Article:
Microsoft scraps book-scanning plan
Microsoft Corp. is abandoning its effort to scan whole libraries and make their contents searchable, a sign it may be getting choosier about the fights it will pick with Google Inc.
The world's largest software maker is under pressure to show it has a coherent strategy for turning around its unprofitable online business after its bid for Yahoo Inc., last valued at $47.5 billion US, collapsed earlier in May.
Digitizing books and archiving academic journals no longer fits with the company's plan for its search operation, wrote Satya Nadella, senior vice-president of Microsoft's search and advertising group, in a blog post on May 23.
Microsoft will take down two separate sites for searching the contents of books and academic journals next week, and Live Search will direct web surfers looking for books to non-Microsoft sites, the company said.
Nadella said Microsoft will focus on "verticals with high commercial intent."
"We believe the next generation of search is about the development of an underlying, sustainable business model for the search engine, consumer and content partner," Nadella wrote.
At an advertising confab at Microsoft's headquarters in Redmond, Wash., headquarters, he demonstrated a new system that rewards customers with cash rebates for using Live Search to find and buy items on advertisers' sites.
Microsoft entered the book-scanning business in 2005 by contributing material to the Open Content Alliance, an industry group conceived by the Internet Archive and Yahoo. In 2006, it unveiled its competing MSN book search site.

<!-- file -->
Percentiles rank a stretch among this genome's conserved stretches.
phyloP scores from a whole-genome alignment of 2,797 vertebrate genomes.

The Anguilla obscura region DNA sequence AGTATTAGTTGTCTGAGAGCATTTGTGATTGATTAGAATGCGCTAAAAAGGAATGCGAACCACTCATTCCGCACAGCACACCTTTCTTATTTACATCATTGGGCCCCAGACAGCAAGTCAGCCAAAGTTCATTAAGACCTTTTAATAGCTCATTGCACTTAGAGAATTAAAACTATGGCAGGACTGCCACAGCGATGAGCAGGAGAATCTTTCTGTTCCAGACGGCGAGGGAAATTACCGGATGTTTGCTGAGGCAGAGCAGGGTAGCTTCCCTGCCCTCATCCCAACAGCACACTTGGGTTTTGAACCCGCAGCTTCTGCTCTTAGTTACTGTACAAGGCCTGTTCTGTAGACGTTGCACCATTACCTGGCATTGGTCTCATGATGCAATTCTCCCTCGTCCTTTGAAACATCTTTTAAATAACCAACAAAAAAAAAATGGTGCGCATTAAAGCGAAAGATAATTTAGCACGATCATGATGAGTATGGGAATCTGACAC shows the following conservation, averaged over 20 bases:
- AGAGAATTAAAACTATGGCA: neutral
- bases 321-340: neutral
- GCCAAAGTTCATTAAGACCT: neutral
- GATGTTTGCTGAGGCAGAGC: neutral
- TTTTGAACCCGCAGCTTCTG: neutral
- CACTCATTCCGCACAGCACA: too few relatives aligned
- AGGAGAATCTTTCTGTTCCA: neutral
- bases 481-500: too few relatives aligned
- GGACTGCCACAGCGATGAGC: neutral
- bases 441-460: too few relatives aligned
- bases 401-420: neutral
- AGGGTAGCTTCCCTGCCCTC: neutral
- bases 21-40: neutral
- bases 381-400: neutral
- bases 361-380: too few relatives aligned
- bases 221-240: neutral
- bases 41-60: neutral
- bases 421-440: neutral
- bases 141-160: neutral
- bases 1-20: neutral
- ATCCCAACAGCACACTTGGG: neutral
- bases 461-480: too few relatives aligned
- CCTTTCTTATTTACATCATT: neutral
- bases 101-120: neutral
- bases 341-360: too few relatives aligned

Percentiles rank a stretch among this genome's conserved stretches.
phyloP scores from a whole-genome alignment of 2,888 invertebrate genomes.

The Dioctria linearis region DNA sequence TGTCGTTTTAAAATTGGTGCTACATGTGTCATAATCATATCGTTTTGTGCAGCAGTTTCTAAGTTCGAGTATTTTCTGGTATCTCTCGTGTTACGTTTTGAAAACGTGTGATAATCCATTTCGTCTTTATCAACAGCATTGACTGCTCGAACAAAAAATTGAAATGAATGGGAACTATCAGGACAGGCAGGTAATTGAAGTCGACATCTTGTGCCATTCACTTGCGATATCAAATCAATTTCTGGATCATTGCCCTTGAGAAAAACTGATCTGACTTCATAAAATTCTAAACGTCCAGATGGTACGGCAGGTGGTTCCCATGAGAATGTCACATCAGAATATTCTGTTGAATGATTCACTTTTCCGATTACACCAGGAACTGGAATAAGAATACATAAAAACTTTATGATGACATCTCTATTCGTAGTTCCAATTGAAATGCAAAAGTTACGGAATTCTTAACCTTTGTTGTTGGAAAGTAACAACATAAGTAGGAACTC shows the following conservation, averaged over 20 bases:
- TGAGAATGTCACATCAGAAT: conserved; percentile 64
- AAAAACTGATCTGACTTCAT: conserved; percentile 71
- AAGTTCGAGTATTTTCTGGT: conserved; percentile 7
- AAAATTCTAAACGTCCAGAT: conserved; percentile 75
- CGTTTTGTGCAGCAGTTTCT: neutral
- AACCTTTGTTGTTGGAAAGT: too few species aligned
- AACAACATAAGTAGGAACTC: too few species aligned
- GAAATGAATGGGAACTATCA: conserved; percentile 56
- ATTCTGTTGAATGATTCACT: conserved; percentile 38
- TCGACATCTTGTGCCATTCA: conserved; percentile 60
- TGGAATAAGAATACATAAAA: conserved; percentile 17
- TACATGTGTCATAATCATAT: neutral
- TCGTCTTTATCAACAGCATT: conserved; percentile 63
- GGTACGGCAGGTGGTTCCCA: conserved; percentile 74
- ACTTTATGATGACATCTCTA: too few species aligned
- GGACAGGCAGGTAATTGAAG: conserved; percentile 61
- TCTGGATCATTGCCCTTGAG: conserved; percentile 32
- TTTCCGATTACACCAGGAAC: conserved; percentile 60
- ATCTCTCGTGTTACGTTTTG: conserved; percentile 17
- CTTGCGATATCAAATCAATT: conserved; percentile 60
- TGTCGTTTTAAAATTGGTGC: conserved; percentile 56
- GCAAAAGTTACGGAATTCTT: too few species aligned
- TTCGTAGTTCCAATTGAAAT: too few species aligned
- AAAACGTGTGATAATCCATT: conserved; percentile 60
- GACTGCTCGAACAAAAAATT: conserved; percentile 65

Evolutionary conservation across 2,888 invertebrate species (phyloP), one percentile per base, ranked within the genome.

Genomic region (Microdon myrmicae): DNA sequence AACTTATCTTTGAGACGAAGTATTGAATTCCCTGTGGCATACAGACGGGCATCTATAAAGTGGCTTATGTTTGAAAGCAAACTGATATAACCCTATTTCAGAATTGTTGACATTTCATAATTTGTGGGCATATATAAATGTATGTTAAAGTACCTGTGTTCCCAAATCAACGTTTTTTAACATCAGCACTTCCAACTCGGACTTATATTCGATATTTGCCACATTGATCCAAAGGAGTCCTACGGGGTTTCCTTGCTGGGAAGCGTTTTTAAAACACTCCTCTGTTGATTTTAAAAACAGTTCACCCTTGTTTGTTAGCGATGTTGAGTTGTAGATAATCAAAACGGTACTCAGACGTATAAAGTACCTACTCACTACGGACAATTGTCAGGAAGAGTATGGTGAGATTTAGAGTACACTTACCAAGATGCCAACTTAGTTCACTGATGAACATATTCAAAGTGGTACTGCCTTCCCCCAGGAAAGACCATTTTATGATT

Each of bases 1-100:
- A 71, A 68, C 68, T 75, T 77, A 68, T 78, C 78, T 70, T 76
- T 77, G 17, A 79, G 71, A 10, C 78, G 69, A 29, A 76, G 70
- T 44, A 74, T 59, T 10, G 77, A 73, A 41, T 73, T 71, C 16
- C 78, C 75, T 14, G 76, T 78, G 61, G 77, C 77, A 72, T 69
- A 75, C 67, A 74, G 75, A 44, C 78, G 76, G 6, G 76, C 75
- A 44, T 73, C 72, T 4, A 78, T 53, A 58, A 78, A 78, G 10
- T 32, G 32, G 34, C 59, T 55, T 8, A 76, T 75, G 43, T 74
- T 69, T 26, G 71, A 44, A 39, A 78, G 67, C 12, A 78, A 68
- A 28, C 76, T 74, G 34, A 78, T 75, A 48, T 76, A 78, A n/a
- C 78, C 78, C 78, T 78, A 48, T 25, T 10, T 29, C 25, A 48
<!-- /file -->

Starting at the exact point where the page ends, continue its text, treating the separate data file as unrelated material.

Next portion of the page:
Unlike Google, whose decision to scan books still protected under copyright law has provoked multiple lawsuits, Microsoft stuck to scanning books with the permission of publishers or that were firmly in the public domain.
The company said it will give publishers digital copies of the 750,000 books and 80 million journal articles it has amassed.
Microsoft's search engine is a distant third behind Google's and Yahoo's, in terms of the number of queries performed each month, despite the company's many attempts to emulate Google's innovative search features and create some of its own.
Microsoft as much as said its search strategy wasn't working when it offered in February to buy Yahoo to boost its search and advertising. Talks between the companies collapsed because Yahoo executives sought more money.
The company's ceding the book-search segment to Google and the Yahoo-led Open Content Alliance could signal Microsoft has a new search strategy and is ready to jettison its unsuccessful me-too efforts.
However, the software maker has not given up on combining its search operations with Yahoo's. The two companies are said to be talking about a more limited deal.